Listed below are some of the significant benefits of using a table saw –

  • High-Speed Cuts 

When it comes to cutting projects, significantly larger and complex ones, you need a tool that cuts swiftly and efficiently. The good news is that the table saw enables you to make speedy and accurate cuts safely. 

Though each table saw’s RPM varies, it usually ranges from 3000 to 5000 RPM, which is dramatically high. Hence, efficiency is a given. 

  • Accuracy 

Though saws come in all kinds, they are not all equally suitable. For instance – handsaws can often be messy and time-consuming to work with. Table saws offer a high degree of accuracy or precision. 

They come with a ruler on the bench’s side or between the blade and the fence to ensure desired cuts are made. 

  • Highly Versatile 

Compared to miter saws or even circular saws and jigsaws, table saws are undoubtedly heavier and larger. Nonetheless, these saws are capable of performing a wide variety of tasks. 

They are used mainly by professional furniture manufacturers who need to cut different kinds of materials precisely. 

Let’s get to some of the cons of this power tool –

  • Size 

Size can be a significant disadvantage of a table saw. They are usually large and bulky and can only be used in a workshop. If you need to carry one to a job site, you can invest in portable ones or a movable outfeed stand. 

However, they carry their risks since a rigid stand offers stability and security. 

  • Cutting Only Moveable Wood 

Whatever material you use for cutting should be easily lifted and moved. If you cannot move the sheet or pieces, the saw will have no use. 

  • Injuries 

Blade contact injuries with table saws are the most common. Though modern versions are now available that automatically stop if your finger gets too close, traditional ones still carry this danger.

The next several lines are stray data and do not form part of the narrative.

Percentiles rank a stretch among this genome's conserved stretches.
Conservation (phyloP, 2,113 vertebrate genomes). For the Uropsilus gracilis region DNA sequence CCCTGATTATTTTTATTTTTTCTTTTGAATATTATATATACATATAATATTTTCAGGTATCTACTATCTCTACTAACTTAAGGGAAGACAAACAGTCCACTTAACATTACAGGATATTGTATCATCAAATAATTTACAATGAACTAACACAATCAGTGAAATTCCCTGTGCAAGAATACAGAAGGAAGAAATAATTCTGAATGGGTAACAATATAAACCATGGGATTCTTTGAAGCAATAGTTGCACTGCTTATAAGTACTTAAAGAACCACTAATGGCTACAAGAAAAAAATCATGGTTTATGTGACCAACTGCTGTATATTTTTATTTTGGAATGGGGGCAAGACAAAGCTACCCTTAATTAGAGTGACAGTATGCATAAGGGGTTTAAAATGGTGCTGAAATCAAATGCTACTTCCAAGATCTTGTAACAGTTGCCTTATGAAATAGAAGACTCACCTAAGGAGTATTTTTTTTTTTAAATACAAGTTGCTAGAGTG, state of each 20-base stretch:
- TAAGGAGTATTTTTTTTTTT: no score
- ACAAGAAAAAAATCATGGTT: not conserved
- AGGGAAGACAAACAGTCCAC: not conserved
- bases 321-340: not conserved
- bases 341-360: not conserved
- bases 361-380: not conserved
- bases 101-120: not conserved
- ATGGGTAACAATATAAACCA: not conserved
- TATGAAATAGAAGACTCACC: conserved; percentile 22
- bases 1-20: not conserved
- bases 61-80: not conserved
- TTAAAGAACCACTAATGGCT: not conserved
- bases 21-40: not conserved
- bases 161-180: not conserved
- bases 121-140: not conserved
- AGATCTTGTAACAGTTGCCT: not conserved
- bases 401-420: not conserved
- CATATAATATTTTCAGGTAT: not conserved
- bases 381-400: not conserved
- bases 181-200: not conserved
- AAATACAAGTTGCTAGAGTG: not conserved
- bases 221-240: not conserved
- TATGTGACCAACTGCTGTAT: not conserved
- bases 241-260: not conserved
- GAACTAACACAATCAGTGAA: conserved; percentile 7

One wrong move, and you could lose your fingers.

Best Uses of Miter Saw vs. Table Saw

Now, the miter saw and table saw differ in how each can be used. Let’s look at some of these uses.

Uses Of Miter Saw

The miter saw is widely used to cut wood trimmings and molding. However, wood is the only material it can cut. 

You can also use it to cut wood, metal, and plastics. Just keep in mind that the type of blade will differ for each material. In every material, the primary purpose of the miter saw is to make accurate angled cuts.

Uses Of Table Saw

Table saws are highly versatile tools used to rip and crosscut wood grain. The main purpose of a table saw is ripping – cutting into tinier, easier-to-work-with pieces. It can also be used to make bevel cuts, cut grooves and rabbets, and create various joints. 

Even in the case of a table saw, the blade used for each purpose will differ. For instance – crosscut blades have smaller teeth than rip blades with large chisel-like teeth. Even combination blades are available that can be used to cut both across and with the wood grain.

Safety of Miter Saw vs. Table Saw

Let us understand the safety level offered by each of the saws.

Safety Of Miter Saw

In the case of a miter saw, the blade is protected, hinged, and enables controlled movements. This does make it safe to an extent. 

However, it can cause severe injuries if not used properly. Some common miter saw hazards include – dust, slip-ups, too much noise, contact with moving timber, entanglement due to the impact of the blade, and tripping due to sudden movement. 

You must keep your hands at least six inches away from the blade to stay safe. When the miter saw is sliding, push the blade away from you, not the other way around! Raise the blade only after it has stopped moving altogether. Finally, keep the saw unplugged, and the blade lowered when not used.

Safety Of Table Saw

Table saws are among the most dangerous power tools. They can deliver catastrophic injuries if not handled with care. For instance – the blade’s teeth can easily cut off fingers— and blade contact injuries are among the most common with this tool.